Dear Call Box: There used to be a building near the old Riverside Viaduct with a 666 Cold Relief Sign. I know it was demolished, but I’d like to know its history.

 

B.G., East Arlington

Dear B.G.: That three-story white building was a landmark at the foot of the old Acosta Bridge until it was torn down in 1989 to make way for the new span. Even more eye-catching was the prominent 666 sign in large red elevated letters on top of the building and emblazoned on the side.

The company was formed by pharmacist T.S. Roberts Sr. in Monticello, Fla., in the 1890s. Hence the name Monticello Drug. Co., which was incorporated in 1908. Roberts patented a quinine medicine that was used to treat malaria. Even with its bitter taste, the product was very popular.

As for that infamous 666, it had nothing to do with the mark of the beast in the Book of Revelation.

The first prescription was written on an order pad with the number 666 for an African-American minister with a very bad case of the flu, said Scott Foster, manager of New Genesis/Monticello Drug, which took over the company’s drug lines. (Another version said the minister suffered from malaria.) Whatever the case, it worked so well that members of his congregation started asking for “that prescription No. 666,” Foster said Friday.

“Its initial popularity was very strong in the rural black community, and it grew from there,” he said.

One account said it was sent to the patent office unnamed, and an employee simply named it for the number on the prescription pad, which was No. 666. A 1979 Jacksonville Journal story said Roberts chose it as the identifying name and began marketing the patent medicine for relief of malaria.

As people stopped taking it for malaria, they began taking it for colds and fever. It took off, and the name didn’t hurt its recognition factor.

“At one time the company was bigger than Vicks, and growth was explosive,” Foster said, adding that the government started buying it in vast amounts to treat malaria.

As Monticello created more products, they became part of the 666 family.

Roberts moved the company to Jacksonville in 1908 because of its transportation facilities. The red-brick building that it moved into around 1919 was built before 1896, said historian Wayne Wood. It housed the Cudahy Meat Packing Co. from at least 1896 to 1910, he said.

It was a location that was ideal for a warehouse because it was in a commercial area near the rail lines, Wood said. When Henry Flagler built the first railroad bridge across the St. Johns River, it made it easy for the train to roll up to the warehouses, load the product and cross the bridge.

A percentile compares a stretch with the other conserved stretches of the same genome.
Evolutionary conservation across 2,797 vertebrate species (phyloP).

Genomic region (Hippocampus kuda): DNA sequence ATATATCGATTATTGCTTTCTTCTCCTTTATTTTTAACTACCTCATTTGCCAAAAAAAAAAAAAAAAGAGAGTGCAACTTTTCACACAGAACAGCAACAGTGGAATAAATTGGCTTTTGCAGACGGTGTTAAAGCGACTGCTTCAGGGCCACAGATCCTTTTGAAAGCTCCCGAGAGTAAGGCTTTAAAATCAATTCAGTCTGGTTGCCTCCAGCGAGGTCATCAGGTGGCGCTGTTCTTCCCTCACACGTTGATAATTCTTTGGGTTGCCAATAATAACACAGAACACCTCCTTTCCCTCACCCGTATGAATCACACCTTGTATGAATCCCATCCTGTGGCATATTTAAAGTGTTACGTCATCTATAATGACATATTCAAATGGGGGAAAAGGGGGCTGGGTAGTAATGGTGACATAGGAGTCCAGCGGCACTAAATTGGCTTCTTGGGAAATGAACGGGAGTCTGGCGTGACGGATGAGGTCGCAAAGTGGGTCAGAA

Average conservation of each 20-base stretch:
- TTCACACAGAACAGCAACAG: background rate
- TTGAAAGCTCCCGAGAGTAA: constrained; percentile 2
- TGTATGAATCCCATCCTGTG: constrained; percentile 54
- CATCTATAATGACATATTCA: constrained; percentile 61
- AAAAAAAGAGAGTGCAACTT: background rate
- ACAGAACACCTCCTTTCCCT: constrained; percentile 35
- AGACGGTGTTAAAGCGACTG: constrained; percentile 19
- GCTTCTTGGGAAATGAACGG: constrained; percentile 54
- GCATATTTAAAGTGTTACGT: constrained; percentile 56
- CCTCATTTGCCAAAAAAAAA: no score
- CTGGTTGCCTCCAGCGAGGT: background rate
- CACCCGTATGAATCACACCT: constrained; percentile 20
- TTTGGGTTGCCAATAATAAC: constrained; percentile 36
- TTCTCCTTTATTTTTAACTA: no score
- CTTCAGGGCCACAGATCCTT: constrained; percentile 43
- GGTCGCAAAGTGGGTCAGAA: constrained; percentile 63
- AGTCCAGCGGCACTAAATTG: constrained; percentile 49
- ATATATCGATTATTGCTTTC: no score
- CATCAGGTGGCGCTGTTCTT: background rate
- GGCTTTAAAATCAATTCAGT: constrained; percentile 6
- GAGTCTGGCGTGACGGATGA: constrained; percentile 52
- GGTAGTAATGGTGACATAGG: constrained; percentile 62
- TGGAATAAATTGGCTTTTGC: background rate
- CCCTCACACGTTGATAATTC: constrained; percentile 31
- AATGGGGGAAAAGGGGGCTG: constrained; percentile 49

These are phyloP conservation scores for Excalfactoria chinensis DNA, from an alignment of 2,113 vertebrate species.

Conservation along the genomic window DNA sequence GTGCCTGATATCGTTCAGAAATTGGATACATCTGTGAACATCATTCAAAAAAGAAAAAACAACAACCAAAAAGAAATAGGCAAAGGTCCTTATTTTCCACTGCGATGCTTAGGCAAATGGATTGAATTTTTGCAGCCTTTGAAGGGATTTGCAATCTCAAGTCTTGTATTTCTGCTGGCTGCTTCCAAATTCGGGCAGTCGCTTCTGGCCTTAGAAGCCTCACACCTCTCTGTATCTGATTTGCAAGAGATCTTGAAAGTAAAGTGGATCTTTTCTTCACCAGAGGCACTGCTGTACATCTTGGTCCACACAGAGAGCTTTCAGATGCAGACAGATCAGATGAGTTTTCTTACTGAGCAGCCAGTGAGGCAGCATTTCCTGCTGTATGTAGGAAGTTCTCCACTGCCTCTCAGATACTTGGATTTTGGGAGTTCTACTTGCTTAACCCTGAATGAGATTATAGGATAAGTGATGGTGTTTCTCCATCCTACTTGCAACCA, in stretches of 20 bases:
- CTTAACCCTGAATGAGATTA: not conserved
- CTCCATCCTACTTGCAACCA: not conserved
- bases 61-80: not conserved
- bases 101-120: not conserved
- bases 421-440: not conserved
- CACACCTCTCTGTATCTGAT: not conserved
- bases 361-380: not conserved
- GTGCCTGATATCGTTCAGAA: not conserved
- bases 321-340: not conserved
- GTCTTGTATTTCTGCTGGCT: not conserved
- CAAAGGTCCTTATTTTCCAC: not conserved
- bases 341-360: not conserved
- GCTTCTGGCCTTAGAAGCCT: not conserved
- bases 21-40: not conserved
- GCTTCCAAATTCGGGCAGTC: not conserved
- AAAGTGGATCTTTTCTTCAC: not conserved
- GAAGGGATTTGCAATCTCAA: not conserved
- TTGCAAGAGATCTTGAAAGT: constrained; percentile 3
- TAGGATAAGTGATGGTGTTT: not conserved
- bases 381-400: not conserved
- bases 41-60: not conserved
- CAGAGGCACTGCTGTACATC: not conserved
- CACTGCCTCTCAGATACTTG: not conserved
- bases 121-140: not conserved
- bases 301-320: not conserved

Monticello used the building for manufacturing, storing and shipping, Wood said.

At some point the brick was painted white, but whether it was in its red brick or white paint stage, the 666 numbers were always prominently displayed. Wood said he marveled at the hand-painted sign.

The original formula hasn’t been available in decades, Foster said. No one can make the old formula that was 40 percent alcohol and contained codeine, quinine, a cough suppressant and a very strong laxative, he said.

“It would clean you out, break your fever and put you to bed,” he said. “Some people would buy it if was still around, and a lot of people would say that’s dangerous stuff and shouldn’t be on the shelf.”

Its modern formulation, without the alcohol and other potent ingredients, survived for a while as mainly a generic daytime cough suppressant, Foster said.

When Roberts died in the mid-1940s, interest in the drug waned and products like Vicks 44 and Sudafed became mainstays for people with the sniffles and sore throats, a 2000 Florida Times-Union story said. Other family members took over the company after his death.

Henry E. Dean III, great-grandson of the founder, his younger brother, Tom, and two cousins assumed control in 1996, and the company became New Genesis/Monticello Drugs. Henry Dean has since retired.

There is an ironic note to the razing of its landmark building in 1989. It was decided to knock down its 666 sign on a Sunday because there was less traffic coming across the bridge and over exit ramps.

Today the company has only a very small footprint in Jacksonville, Foster said. There is no warehouse or manufacturing plant here — only a small office. Its product line includes throat lozenges, internal deodorant tablets, laxatives, ear care products and hemorrhoid cream. It acquired and still manufactures Norwich Aspirin.

While its products are available in some drugstores across the country, the easiest way for a Jacksonville resident to find one is to order it from the newgenesismonticellodrug.com website, from Amazon or to ask a pharmacist, Foster said.

If you have a question about Jacksonville’s history, call (904) 359-4622 or mail to Call Box, P.O. Box 1949, Jacksonville, FL 32231. Please include contact information. Photos are also welcome.

Sandy Strickland: (904) 359-4128